There wouldn’t be as much of an issue — and perhaps none at all — if every character’s history had been allowed to reset. However, stating specifically that the Batman and Green Lantern families both came through the relaunch relatively unchanged, even as Superman, the Flash, the Teen Titans, and the Justice League generally each got new beginnings, was just asking for trouble. Still, the question then becomes how much of Batman and GL backstory has become crucial to the present understanding of those characters?
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We begin with Batman. Pre-relaunch, Batman had built up a small army of proteges and associates over the course of a long career. In fact, said career spans at least ten years, because Damian Wayne was ten years old when he met Bruce Wayne, and his mom (Talia al Ghul) only sought out Bruce because her father had figured out he was Batman. Factoring in Dick Grayson’s age (between 18 and 20, depending on when you think 1987′s Batman: Son of the Demon falls in the timeline), and adding a few years for Dick’s early Robin career and Bruce’s solo debut (accounts vary) gives us a rough idea of how many years Batman’s been operating.
The great strength of DC’s superhero line is its heterogeneity — that is, its history of bringing together different genre-based roots and different storytelling approaches. However, as the shared-universe model came to dominate superhero serials, DC’s various high sheriffs have tried to impose various kinds of order on these disparate perspectives. Starting in the Silver Age, the infinite Multiverse organized characters broadly, for example by generation (Earth-Two), publisher (Earth-X, Earth-S, Earth-Four), or special category (the Crime Syndicate’s Earth-Three, the Zoo Crew’s Earth-C). Crisis On Infinite Earths consolidated a lot of that, The Kingdom’s Hypertime sought unsuccessfully to reincorporate it, and 52 compromised with a scaled-back set of parallel Earths. Today, the New-52 setup still has a Multiverse, but the main DC-Earth has scaled back its superheroic history dramatically.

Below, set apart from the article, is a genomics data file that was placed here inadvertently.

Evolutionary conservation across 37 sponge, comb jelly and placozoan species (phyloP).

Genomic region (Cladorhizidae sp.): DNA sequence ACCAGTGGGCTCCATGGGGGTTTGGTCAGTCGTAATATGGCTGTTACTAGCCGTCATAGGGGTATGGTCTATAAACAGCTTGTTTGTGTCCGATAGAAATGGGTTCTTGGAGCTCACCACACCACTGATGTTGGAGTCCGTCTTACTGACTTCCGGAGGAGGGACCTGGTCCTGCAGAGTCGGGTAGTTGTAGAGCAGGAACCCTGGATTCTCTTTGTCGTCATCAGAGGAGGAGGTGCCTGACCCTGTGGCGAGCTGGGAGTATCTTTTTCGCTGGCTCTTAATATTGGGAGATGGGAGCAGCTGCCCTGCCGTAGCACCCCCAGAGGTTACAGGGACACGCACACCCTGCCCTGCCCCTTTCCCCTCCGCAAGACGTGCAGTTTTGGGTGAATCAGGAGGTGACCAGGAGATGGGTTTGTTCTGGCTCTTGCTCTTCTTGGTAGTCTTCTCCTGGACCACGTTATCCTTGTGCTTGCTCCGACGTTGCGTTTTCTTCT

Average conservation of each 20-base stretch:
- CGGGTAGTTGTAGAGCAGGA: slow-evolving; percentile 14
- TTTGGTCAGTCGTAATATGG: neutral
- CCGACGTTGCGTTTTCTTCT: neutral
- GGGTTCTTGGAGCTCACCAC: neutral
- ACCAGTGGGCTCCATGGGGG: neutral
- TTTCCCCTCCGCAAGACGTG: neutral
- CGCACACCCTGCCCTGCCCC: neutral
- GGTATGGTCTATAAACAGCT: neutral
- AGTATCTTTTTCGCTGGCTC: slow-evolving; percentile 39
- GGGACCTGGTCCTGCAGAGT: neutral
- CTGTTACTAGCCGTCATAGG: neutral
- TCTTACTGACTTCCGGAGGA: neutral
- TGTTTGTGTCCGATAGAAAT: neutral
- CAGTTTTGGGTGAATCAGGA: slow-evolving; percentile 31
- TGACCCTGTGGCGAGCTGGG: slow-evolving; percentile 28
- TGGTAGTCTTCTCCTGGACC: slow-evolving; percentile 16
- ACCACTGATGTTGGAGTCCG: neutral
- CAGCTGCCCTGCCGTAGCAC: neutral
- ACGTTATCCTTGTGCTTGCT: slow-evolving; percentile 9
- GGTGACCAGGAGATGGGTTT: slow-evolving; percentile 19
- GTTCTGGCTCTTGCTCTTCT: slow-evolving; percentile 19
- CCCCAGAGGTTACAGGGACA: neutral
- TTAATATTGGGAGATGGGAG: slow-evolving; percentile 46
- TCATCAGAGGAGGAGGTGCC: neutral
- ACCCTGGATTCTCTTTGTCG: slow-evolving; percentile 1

Details aside, though, each of these cosmological structures is an attempt to bring some deeper meaning to DC’s superhero line. Put simply, for a long time DC’s superhero books weren’t about something, whereas Marvel presented a “world outside your window” in which superpowers came with their own sets of problems. Thus, from the post-Crisis 1980s until the end of Flashpoint last summer, DC was arguably “about” superheroic legacies, and had no small success putting new faces with old names.
And again, those details are not especially germane to today’s post. Instead, I want to talk about the nature of DC’s various traditions, the extent to which those traditions should guide the publisher, and whether DC’s superhero books can, collectively, ever really be “about” anything.
Welcome once again to What Are You Reading?, where we share what comics, books and other good stuff we’ve been checking out lately. This week our special guest is Thomas Hall, writer of the science fiction/fantasy comic Robot 13.